¶ 32 We find the trial court did not abuse its discretion. The facts are probative as to defendant's guilt. See People v. Lewis, 165 Ill. 2d 305, 349, 651 N.E.2d 72, 93 (1995) ("The fact of flight, when considered in connection with all other evidence in a case, is a circumstance which may be considered by the jury as tending to prove guilt."). Defendant knew as of August 13, 2006, he was being investigated on allegations of a sex offense. Later that month, defendant was charged with aggravated criminal sexual abuse. In November 2006, defendant missed the final pretrial conference. He did not return to Illinois or to the court on his own volition. Instead, he was arrested while entering California from Mexico over two years after he missed the court date and a warrant was issued for his arrest. This evidence does not "cast a negative light upon *** defendant for reasons that have nothing to do with the case on trial." Pelo, 404 Ill. App. 3d at 867, 942 N.E.2d at 487.

¶ 33 Defendant contends he was prejudiced because the jury was not informed "it is hardly an unusual situation" for defendants to miss pretrial conferences. This argument fails. First, defendant isolates one fact, he did not appear for the final pretrial conference, in making his argument. The jury was not, however, informed of this fact in isolation. It was combined with other facts that do give rise to an inference of flight. Given the inference from all of the facts, we find no prejudice results in the jury not being informed "it is hardly an unusual situation" defendants miss pretrial conferences. The jury also heard argument that other circumstances, not consciousness of guilt, may have triggered defendant's departure from the country.

¶ 34 Defendant next contends the trial court's procedure in taking judicial notice of this evidence "was very improper and error." Defendant maintains the facts that he missed his court date and was eventually arrested in California are neither matters of common knowledge that everyone knows are true nor matters readily verifiable from sources of indisputable accuracy. In addition, defendant suggests the taking of judicial notice was improper because his arrest was not part of the court's own records.

¶ 35 Defendant cites only one case supporting this argument: People v. Jackson, 182 Ill. 2d 30, 695 N.E.2d 391 (1998). The lone statement the Jackson court makes on the issue of judicial notice is the following: "a court will take judicial notice of its own records." Jackson, 182 Ill. 2d at 66, 695 N.E.2d at 409. Jackson does not hold a court cannot take judicial notice of other governmental or public records, and it certainly does not even suggest or hint the trial court here improperly took judicial notice of these facts.

¶ 36 Jackson provides no support, and defendant has cited no authority supporting his argument on appeal, in violation of Illinois Supreme Court Rule 341(h)(7) (Ill. S. Ct. R. 341(h)(7) (eff. July 1, 2008)). Defendant has forfeited our review of this argument. See People v. Manoharan, 394 Ill. App. 3d 762, 772, 916 N.E.2d 134, 143 (2009).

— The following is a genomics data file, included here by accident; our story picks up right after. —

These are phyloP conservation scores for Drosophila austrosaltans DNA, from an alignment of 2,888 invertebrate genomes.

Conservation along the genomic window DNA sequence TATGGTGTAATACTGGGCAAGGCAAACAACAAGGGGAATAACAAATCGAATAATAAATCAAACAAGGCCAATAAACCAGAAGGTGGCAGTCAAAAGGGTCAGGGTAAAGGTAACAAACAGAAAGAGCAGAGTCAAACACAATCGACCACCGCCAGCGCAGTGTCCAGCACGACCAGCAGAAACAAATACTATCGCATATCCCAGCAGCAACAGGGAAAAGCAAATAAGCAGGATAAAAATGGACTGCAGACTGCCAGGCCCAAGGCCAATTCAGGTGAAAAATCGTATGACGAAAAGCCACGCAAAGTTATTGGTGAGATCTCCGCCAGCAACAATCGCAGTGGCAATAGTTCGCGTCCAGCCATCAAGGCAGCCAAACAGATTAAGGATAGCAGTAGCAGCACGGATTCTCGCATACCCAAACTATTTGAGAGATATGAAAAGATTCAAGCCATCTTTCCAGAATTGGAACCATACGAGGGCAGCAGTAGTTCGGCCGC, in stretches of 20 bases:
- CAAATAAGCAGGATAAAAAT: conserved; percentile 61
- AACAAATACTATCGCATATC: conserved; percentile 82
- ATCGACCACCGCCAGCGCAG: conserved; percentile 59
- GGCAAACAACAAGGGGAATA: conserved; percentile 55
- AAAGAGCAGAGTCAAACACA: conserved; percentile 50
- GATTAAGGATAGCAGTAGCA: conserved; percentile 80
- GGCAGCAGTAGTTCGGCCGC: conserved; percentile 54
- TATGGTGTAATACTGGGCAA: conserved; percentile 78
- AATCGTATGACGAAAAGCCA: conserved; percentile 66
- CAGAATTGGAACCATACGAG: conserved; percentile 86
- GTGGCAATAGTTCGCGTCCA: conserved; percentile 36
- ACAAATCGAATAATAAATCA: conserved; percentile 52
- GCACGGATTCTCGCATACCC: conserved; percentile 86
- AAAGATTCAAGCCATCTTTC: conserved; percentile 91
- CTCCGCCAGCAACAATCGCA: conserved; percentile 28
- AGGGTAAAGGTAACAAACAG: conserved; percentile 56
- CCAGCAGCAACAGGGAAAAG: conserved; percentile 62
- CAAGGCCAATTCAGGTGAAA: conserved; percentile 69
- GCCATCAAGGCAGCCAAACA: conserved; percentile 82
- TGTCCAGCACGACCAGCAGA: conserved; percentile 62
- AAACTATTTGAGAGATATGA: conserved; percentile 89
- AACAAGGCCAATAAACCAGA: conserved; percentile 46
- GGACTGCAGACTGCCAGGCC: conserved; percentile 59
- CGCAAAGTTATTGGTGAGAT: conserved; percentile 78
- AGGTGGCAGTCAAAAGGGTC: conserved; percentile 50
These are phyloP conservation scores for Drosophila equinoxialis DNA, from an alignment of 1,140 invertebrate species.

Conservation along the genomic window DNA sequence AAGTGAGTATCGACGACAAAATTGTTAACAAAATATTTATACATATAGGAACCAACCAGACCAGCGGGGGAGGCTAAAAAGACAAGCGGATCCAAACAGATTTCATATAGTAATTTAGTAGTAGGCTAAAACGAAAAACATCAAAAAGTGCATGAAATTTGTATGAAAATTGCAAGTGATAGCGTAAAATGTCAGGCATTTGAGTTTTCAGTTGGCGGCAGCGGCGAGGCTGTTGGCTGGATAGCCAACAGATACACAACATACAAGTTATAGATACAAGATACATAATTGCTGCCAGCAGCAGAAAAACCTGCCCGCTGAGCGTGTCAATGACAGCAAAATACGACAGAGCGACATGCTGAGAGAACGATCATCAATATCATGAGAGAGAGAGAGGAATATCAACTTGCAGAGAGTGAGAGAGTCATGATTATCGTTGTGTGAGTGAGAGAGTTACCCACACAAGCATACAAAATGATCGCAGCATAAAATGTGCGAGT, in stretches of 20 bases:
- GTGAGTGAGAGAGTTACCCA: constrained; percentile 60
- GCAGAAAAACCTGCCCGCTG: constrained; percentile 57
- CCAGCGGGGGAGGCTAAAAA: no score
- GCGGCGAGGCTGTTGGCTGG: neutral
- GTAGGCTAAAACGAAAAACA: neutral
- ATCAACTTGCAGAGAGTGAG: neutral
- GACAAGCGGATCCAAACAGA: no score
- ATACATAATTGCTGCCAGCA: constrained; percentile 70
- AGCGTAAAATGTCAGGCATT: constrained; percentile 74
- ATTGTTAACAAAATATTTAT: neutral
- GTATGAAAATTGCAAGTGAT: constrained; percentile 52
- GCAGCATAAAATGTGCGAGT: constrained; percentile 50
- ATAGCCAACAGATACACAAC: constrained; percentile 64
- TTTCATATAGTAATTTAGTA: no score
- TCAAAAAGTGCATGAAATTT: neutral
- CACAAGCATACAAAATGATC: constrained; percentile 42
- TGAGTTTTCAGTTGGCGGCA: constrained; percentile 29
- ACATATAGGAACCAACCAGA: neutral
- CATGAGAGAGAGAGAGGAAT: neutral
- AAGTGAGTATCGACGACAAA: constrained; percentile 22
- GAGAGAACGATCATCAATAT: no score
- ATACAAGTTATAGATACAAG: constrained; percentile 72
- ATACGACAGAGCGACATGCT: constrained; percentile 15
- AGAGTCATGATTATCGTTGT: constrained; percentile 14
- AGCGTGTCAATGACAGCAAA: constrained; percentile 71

¶ 37 In his reply brief, defendant contends a document from the United States Custom Service, that shows his arrest in California, does not show it is a public record. The document was stamped, "This document is loaned to you for your official use only and remains the property of the United States Custom's Service." The fact the document is owned by the United States Customs Service, according to defendant, shows the document was not a public record and should not have been judicially noticed.

¶ 38 Defendant makes this argument without any authority of any kind. Whether the United States Customs Service owns the document may not even be relevant to whether the document is available to the public. Defendant must make his argument and support it with authority. This court is not a depository in which the burden of research and argument can be dumped. People v. Hood, 210 Ill. App. 3d 743, 746, 569 N.E.2d 228, 230 (1991) ("A reviewing court is entitled to have the issues clearly defined with pertinent authority cited and is not simply a depository into which the appealing party may dump the burden of argument and research."). We will not research this and make the argument for defendant.

¶ 39 Defendant last argues he was unable to cross-examine the judge or confront witnesses against him regarding this evidence. Citing People v. McDonald, 46 Ill. 2d 92, 263 N.E.2d 75 (1970), defendant argues his right to due process was thus violated.

¶ 40 Defendant's lone case on this issue is distinguishable and unhelpful. In McDonald, the error was not in taking judicial notice alone, but in taking judicial notice based an incorrect memory of the testimony. The trial court in McDonald improperly took judicial notice of lighting conditions at 5:45 a.m. to 6 a.m., when the testimony clearly established the applicable time was between 4:45 a.m. and 5 a.m. See McDonald, 46 Ill. 2d at 94-95, 263 N.E.2d at 76-77. Here, no facts indicate the court was mistaken. The court was not relying upon memory but upon documents furnished by a sister jurisdiction.

¶ 41 By relying on a case that does not support his argument, defendant asks this court to develop his argument and make it for him. We decline. See Manoharan, 394 Ill. App. 3d at 772, 916 N.E.2d at 143 (holding Rule 341(h)(7) requires "points be made with citation to the appropriate legal authority in the argument section of the party's brief").


¶ 43 For the reasons stated, we affirm the trial court's judgment. As part of our judgment, we award the State its $50 statutory assessment as costs of this appeal.

¶ 44 Affirmed.